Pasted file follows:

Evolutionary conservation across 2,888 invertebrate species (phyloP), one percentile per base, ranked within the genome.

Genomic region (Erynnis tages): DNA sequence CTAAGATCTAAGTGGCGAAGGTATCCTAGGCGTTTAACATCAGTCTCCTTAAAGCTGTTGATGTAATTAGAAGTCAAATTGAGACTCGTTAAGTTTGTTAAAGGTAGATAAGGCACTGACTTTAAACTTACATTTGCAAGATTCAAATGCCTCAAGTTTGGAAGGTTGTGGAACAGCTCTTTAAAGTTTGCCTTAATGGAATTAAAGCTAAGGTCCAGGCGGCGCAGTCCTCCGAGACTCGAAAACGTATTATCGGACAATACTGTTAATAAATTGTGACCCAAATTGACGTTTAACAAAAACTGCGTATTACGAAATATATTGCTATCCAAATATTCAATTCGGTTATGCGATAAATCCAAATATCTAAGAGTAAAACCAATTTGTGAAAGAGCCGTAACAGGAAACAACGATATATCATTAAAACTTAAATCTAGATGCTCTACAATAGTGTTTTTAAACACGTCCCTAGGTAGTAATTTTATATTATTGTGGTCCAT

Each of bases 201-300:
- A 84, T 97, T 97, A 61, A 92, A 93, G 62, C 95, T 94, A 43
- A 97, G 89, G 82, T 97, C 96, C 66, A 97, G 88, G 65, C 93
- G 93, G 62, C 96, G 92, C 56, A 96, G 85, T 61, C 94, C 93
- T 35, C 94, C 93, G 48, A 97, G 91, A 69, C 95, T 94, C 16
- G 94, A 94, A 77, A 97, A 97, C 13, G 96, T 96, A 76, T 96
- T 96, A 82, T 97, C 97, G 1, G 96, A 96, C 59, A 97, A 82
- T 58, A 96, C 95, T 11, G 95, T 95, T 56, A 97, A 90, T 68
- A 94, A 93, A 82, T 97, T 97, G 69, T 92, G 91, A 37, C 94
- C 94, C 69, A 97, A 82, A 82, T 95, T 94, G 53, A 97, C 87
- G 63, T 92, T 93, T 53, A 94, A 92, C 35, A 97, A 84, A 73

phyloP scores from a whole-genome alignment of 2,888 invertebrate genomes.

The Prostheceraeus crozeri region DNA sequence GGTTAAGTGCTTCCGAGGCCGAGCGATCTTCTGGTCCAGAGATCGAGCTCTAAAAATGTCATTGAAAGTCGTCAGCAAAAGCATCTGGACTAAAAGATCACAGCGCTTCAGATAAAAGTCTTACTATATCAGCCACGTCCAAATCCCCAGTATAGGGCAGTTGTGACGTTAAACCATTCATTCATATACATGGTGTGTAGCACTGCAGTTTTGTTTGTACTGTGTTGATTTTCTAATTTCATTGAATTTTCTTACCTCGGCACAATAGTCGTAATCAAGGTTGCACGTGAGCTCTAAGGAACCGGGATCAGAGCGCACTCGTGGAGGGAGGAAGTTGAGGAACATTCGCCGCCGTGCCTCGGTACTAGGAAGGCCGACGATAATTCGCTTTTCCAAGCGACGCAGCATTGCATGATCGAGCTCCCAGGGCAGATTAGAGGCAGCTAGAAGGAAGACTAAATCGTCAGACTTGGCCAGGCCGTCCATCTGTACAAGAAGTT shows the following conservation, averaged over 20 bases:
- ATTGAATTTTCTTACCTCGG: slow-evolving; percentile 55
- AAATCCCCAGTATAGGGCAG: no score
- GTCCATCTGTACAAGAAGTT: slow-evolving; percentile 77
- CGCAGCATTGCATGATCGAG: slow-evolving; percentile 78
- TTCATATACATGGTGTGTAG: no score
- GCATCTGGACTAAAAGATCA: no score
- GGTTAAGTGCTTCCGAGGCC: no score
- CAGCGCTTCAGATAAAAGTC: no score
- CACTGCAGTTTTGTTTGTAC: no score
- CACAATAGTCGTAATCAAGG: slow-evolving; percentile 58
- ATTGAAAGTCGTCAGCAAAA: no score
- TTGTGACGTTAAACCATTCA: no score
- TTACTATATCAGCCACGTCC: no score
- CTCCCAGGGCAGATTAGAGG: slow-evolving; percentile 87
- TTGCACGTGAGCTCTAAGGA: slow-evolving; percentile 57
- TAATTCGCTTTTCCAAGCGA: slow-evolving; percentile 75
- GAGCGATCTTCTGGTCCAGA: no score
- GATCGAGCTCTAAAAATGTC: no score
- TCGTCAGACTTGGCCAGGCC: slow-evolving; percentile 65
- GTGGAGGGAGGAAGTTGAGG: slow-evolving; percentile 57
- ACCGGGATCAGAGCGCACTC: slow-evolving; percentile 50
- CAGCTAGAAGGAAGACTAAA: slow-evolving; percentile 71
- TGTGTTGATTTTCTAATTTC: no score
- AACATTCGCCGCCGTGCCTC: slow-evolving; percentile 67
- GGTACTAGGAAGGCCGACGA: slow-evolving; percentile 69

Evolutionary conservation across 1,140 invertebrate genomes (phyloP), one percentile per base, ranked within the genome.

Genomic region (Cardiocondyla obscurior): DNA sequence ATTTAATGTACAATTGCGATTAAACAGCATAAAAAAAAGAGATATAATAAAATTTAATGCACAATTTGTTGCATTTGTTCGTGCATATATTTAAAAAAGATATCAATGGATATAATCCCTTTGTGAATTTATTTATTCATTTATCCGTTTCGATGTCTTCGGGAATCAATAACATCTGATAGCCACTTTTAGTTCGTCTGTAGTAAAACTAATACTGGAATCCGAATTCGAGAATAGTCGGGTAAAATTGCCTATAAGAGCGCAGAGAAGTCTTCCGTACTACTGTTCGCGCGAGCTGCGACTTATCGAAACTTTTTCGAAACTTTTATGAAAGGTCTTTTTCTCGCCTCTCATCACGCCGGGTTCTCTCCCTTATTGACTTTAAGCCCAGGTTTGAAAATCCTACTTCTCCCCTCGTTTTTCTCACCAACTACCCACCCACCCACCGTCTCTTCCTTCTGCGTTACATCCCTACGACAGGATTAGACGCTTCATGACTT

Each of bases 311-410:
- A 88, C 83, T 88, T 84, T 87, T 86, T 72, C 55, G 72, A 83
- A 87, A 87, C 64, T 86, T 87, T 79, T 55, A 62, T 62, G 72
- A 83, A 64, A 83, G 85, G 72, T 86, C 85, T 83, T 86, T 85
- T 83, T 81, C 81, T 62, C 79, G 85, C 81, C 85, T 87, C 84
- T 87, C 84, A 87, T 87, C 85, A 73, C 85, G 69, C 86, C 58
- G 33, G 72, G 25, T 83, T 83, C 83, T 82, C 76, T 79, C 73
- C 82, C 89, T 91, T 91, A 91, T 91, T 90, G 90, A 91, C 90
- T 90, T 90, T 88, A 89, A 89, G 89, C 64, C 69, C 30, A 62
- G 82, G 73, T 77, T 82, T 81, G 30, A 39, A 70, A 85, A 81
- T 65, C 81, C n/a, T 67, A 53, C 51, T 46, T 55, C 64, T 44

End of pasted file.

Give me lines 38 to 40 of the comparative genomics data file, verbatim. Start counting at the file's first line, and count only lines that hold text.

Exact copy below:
- TGTGTTGATTTTCTAATTTC: no score
- AACATTCGCCGCCGTGCCTC: slow-evolving; percentile 67
- GGTACTAGGAAGGCCGACGA: slow-evolving; percentile 69